April 2024 Wetland Knowledge Exchange Webinar - Recording

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Boreal peatland restoration through partial removal of an oil and gas well pad

Murdoch McKinnon, University of Waterloo

Peatlands cover over 30% of the landscape on Canada’s Western Boreal Plains, where oil and gas extraction has resulted in considerable ecosystem disturbance. Because peatlands are characterized by near-surface water tables and compressible organic soils, industrial features called well pads must be constructed to provide a stable base for surface equipment when oil and gas wells are drilled in these environments. Well pads are constructed with mineral fill (clay or sand) placed onto the peat surface, resulting in burial of the native vegetation community which is associated with peatland ecosystem function. In Alberta, there is a legal requirement to return well pads to a state of equivalent land capability post-decommissioning. In peatlands, this has been recently defined as including the reestablishment of hydrological and biogeochemical conditions which can support a peat-accumulating vegetation community.

One technique that has the potential to provide these conditions involves partially removing the mineral fill, such that the pad surface elevation is lowered to the level of the water table in the surrounding peatland. Here, we present the results of a four-year post-restoration assessment undertaken following the partial removal of a well pad near Slave Lake, Alberta. Specifically, we sought to assess whether partial removal resulted in a sufficiently wet residual mineral substrate for the establishment of peatland vegetation either introduced as donors or naturally revegetated from nearby sources. Our results demonstrate that groundwater connectivity with the adjacent peatland maintained near-saturated soil moisture conditions across just under half of the pad. This resulted in biogeochemical conditions similar to those observed in the adjacent rich fen. However, limited groundwater connectivity within the interior of the pad resulted in a reliance on snowmelt and early-season rainfall to maintain high soil moisture levels away from pad edges. In these drier interior patches, water availability to mosses typically became limiting by mid-summer. As such, potential modifications to the technique with the potential to improve surface and groundwater connectivity will be discussed.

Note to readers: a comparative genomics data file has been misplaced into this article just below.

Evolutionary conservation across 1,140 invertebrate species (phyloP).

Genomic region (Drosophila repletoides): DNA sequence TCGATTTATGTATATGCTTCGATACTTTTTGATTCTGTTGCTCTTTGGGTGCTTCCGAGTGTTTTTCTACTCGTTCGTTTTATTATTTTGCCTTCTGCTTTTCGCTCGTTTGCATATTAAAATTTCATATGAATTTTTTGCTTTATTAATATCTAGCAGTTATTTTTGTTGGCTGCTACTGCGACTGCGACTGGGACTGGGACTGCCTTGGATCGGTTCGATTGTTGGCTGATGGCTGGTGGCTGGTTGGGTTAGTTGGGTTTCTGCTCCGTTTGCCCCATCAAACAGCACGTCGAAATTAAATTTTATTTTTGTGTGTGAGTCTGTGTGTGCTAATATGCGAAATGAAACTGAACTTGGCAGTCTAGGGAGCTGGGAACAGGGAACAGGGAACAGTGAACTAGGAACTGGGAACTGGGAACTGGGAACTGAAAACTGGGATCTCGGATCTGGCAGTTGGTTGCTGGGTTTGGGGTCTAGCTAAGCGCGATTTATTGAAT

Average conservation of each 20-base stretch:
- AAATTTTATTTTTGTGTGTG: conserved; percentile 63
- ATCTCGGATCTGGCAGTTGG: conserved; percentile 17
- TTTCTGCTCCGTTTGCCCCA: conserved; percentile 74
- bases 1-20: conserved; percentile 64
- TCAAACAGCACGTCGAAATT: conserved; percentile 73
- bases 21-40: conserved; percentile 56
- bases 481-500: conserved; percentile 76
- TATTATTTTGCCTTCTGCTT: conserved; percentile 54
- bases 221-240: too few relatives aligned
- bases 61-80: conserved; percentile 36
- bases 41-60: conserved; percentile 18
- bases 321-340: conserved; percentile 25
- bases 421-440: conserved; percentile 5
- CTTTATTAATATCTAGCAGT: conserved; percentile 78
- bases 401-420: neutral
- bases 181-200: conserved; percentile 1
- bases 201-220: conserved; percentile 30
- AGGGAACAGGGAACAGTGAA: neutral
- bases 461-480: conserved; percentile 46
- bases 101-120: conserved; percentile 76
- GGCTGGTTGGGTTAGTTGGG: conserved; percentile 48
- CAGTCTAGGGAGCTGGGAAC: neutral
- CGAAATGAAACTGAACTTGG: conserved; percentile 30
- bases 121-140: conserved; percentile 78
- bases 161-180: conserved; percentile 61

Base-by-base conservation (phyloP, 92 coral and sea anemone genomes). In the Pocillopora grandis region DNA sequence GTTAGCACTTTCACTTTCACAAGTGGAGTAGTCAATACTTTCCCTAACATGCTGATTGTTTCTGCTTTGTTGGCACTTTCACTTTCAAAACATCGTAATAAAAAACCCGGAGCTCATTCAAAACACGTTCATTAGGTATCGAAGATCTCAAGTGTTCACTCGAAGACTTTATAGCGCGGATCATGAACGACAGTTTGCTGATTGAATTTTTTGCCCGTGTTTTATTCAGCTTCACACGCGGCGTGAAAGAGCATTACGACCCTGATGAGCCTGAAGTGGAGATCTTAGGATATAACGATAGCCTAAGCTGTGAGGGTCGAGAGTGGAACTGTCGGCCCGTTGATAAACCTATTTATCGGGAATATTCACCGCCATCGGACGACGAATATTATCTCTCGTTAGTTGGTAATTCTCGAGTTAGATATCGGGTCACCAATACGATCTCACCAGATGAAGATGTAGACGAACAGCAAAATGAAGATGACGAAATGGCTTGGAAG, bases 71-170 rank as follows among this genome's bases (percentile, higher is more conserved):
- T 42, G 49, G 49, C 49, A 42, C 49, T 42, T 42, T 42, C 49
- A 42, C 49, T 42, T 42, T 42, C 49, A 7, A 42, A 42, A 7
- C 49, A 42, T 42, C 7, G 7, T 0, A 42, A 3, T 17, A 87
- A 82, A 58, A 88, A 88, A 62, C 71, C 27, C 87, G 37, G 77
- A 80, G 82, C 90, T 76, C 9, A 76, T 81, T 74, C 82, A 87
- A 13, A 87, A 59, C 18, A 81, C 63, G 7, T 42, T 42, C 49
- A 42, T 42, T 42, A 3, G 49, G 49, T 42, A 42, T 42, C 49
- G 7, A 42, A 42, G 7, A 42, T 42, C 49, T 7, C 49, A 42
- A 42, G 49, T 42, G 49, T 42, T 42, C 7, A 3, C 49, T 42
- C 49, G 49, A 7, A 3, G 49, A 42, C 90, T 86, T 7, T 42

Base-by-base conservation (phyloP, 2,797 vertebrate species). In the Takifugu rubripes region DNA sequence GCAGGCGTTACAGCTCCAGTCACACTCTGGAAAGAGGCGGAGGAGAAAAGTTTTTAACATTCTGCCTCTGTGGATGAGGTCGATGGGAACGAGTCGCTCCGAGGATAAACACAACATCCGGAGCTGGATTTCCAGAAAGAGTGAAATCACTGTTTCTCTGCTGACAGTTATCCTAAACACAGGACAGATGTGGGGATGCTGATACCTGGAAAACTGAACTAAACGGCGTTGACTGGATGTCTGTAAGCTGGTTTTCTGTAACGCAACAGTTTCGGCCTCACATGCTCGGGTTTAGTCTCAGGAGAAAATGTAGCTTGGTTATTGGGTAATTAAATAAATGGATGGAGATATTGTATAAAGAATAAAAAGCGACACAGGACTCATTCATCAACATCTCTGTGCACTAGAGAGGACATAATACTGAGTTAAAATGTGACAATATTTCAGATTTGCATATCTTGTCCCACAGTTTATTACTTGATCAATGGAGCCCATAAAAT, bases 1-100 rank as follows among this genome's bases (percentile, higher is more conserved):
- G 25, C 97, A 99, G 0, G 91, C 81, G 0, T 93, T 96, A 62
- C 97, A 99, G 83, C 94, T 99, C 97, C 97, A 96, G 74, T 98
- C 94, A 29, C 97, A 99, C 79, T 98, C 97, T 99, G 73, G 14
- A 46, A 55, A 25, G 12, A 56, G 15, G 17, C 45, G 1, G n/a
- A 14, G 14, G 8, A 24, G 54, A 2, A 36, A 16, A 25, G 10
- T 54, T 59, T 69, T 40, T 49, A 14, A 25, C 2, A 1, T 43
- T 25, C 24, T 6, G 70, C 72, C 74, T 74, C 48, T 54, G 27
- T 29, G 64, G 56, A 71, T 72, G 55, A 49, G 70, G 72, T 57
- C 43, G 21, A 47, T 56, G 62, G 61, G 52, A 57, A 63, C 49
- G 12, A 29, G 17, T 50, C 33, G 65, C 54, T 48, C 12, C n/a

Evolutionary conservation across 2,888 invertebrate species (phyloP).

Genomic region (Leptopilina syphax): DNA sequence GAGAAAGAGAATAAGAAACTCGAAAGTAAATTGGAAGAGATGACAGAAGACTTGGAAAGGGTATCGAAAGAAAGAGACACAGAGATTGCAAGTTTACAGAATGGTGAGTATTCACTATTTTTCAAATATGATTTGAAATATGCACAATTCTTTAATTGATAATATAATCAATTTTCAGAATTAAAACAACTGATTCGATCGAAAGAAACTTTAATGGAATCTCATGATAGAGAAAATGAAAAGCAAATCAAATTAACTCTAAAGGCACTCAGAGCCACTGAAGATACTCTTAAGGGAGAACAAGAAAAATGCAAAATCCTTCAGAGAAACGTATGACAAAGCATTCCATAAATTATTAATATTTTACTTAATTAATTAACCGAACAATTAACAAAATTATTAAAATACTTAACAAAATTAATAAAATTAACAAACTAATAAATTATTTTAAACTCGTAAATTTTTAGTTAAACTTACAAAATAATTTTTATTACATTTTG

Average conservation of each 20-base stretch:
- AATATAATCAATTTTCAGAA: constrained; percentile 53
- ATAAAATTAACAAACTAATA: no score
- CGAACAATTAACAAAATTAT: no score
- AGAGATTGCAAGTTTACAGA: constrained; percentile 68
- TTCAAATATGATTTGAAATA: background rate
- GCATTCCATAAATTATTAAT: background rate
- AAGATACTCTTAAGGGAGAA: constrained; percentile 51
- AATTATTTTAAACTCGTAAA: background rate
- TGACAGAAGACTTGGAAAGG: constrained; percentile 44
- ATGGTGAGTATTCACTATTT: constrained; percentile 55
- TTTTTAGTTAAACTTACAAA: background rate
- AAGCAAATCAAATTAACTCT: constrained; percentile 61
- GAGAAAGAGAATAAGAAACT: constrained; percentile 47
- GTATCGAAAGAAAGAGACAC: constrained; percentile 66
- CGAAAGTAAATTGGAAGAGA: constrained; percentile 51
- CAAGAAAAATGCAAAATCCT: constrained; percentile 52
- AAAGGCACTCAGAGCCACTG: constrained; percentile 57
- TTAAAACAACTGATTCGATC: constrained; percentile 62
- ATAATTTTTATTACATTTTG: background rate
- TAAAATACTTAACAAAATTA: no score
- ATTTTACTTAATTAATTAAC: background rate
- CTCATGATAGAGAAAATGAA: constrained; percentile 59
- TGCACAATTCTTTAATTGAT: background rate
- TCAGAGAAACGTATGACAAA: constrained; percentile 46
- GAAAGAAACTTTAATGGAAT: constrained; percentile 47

This webinar is free of charge and log in information will be provided on your ticket via email following registration. If you are unable to attend this day, please note the webinars are recorded and will be available for viewing shortly after the webinar concludes at https://vimeo.com/wetlandbmpexchange

The Wetland Knowledge Exchange is the official voice of the Canadian and Conservation Land Management Knowledge Network's Wetland Knowledge Portal (WKP). The Wetland Knowledge Exchange aims to amplify the voice of the WKP to help increase information sharing and foster collaboration amongst diverse stakeholders interested in wetland management, conservation and reclamation. Learn about new Canadian wetland research, news, and events by subscribing to our monthly newsletter, tuning in to our monthly webinar series (or view recordings of past webinars), and following us on Twitter @WetlandExchange. For more information, visit our website or contact us at wbf_bmp@ducks.ca.